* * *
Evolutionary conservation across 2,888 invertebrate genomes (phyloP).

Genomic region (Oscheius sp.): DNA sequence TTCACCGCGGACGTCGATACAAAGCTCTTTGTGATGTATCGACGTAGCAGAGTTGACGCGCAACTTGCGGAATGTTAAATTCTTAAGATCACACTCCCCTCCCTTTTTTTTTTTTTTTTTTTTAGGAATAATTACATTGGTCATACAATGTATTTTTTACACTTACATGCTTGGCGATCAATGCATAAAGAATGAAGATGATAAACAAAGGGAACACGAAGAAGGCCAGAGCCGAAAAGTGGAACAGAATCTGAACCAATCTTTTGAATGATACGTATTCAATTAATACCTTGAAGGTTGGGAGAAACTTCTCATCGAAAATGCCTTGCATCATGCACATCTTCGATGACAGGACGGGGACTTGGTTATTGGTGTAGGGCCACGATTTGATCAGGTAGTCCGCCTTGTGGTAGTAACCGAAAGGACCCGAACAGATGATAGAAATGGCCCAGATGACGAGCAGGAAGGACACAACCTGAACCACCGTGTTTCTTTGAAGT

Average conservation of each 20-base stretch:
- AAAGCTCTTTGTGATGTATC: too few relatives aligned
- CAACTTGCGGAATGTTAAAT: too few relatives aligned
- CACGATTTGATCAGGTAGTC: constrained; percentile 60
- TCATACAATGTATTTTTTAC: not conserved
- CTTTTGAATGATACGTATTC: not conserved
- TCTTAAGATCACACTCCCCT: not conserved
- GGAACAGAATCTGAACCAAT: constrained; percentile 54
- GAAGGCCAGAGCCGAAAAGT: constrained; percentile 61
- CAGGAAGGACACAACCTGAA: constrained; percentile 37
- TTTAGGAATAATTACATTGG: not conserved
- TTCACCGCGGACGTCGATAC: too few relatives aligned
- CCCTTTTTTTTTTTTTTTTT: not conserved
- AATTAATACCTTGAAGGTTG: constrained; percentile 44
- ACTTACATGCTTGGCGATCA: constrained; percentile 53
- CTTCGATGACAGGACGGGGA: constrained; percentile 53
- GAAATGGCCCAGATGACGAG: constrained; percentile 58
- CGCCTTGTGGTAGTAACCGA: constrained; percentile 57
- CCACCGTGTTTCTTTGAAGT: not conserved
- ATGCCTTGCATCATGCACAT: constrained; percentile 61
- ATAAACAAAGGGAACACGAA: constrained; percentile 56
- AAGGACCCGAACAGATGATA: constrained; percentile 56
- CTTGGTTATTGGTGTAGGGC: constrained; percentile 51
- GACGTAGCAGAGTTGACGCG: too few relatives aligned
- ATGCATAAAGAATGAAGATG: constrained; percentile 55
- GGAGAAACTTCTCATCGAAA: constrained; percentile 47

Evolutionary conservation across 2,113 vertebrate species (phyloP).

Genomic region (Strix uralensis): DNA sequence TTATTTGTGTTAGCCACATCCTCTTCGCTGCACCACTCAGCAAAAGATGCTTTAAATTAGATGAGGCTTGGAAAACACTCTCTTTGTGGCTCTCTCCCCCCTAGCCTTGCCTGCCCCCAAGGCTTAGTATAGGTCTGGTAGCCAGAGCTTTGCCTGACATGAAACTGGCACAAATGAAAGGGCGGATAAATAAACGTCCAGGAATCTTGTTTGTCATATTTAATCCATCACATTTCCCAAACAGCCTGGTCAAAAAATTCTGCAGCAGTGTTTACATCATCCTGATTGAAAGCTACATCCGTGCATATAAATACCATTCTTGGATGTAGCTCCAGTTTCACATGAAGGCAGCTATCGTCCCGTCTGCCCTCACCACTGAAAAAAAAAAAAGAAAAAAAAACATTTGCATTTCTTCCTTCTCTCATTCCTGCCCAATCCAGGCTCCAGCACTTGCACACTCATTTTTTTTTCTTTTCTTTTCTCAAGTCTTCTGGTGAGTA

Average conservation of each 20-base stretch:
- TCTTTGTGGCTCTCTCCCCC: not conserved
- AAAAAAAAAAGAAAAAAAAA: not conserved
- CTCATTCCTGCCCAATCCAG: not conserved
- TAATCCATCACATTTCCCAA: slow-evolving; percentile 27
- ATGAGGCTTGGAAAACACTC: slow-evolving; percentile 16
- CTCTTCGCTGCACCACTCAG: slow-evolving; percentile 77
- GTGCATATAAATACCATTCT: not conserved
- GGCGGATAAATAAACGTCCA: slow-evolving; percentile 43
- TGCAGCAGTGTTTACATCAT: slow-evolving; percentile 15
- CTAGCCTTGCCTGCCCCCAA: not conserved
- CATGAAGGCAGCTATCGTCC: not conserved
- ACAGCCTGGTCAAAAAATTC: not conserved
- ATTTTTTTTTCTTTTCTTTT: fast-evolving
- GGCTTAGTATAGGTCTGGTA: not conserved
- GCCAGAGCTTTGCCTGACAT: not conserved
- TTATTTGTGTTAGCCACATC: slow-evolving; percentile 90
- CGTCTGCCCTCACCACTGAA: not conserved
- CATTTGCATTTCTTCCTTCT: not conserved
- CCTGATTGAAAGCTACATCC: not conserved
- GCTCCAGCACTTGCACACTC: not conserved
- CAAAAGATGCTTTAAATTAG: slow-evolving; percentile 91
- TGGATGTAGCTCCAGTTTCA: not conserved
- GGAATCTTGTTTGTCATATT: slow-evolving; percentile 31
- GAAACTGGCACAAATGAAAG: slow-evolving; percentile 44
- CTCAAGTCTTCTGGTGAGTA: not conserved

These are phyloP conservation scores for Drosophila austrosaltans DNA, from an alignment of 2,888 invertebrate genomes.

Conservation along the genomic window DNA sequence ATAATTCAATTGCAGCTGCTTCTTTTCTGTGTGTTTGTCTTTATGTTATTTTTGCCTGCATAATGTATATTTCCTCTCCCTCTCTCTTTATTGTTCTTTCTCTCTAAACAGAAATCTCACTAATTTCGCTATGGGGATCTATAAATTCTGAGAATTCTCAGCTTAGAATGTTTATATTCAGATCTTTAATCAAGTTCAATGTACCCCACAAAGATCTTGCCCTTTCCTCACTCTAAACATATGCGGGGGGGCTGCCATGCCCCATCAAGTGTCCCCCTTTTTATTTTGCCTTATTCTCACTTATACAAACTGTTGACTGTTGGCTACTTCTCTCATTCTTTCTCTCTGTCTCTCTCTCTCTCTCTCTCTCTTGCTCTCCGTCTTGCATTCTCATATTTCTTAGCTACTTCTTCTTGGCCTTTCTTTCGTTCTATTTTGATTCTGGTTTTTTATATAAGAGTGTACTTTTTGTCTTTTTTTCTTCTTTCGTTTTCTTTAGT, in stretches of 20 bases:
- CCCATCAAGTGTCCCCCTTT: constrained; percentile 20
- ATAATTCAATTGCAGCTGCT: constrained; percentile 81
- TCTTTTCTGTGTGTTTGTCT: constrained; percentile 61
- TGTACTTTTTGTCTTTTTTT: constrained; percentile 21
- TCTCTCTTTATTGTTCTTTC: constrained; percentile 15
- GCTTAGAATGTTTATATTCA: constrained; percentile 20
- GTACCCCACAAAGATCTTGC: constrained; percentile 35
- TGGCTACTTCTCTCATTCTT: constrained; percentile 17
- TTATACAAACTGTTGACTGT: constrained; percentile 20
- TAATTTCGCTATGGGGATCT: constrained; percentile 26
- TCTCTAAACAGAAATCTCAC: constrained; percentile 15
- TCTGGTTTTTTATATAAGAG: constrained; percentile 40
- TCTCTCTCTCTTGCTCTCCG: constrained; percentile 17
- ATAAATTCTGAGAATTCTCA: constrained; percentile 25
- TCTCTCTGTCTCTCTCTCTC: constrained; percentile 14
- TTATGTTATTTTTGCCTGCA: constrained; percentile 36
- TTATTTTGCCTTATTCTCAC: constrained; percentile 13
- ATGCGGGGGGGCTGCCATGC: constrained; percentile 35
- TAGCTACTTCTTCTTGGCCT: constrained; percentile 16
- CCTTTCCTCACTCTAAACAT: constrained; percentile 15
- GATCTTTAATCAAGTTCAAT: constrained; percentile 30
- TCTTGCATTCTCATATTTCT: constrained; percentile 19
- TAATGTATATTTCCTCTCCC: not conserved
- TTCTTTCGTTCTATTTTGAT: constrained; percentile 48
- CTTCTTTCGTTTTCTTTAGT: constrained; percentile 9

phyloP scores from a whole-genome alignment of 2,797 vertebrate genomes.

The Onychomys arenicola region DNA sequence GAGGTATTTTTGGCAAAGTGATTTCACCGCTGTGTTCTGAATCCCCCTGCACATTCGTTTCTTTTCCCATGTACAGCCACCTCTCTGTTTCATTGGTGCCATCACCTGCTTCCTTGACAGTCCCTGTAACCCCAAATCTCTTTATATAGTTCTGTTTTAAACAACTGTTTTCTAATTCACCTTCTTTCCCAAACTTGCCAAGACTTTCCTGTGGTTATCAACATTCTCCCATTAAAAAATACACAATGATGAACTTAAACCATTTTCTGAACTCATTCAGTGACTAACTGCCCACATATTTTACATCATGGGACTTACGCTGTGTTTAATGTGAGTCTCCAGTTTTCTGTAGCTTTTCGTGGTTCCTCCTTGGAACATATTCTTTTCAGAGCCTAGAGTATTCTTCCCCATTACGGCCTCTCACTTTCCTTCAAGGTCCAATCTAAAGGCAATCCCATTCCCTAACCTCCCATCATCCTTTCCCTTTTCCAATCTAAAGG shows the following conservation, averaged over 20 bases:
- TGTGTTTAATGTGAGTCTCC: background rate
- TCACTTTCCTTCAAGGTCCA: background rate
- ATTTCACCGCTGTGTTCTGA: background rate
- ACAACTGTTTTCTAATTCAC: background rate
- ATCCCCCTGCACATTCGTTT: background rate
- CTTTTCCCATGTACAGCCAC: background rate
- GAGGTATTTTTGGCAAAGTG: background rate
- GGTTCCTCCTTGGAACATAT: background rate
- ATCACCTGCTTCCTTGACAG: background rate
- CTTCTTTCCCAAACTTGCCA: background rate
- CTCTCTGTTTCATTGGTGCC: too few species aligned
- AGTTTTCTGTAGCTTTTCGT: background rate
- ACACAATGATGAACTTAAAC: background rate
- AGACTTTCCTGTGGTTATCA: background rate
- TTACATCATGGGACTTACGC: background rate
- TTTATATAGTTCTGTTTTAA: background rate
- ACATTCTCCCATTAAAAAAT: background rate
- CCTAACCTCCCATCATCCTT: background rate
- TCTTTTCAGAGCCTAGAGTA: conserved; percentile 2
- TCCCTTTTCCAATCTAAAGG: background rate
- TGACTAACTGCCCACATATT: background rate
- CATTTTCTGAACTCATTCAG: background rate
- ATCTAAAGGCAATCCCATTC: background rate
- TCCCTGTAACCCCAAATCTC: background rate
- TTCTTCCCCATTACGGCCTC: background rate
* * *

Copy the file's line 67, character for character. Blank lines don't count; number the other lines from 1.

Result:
- TTATACAAACTGTTGACTGT: constrained; percentile 20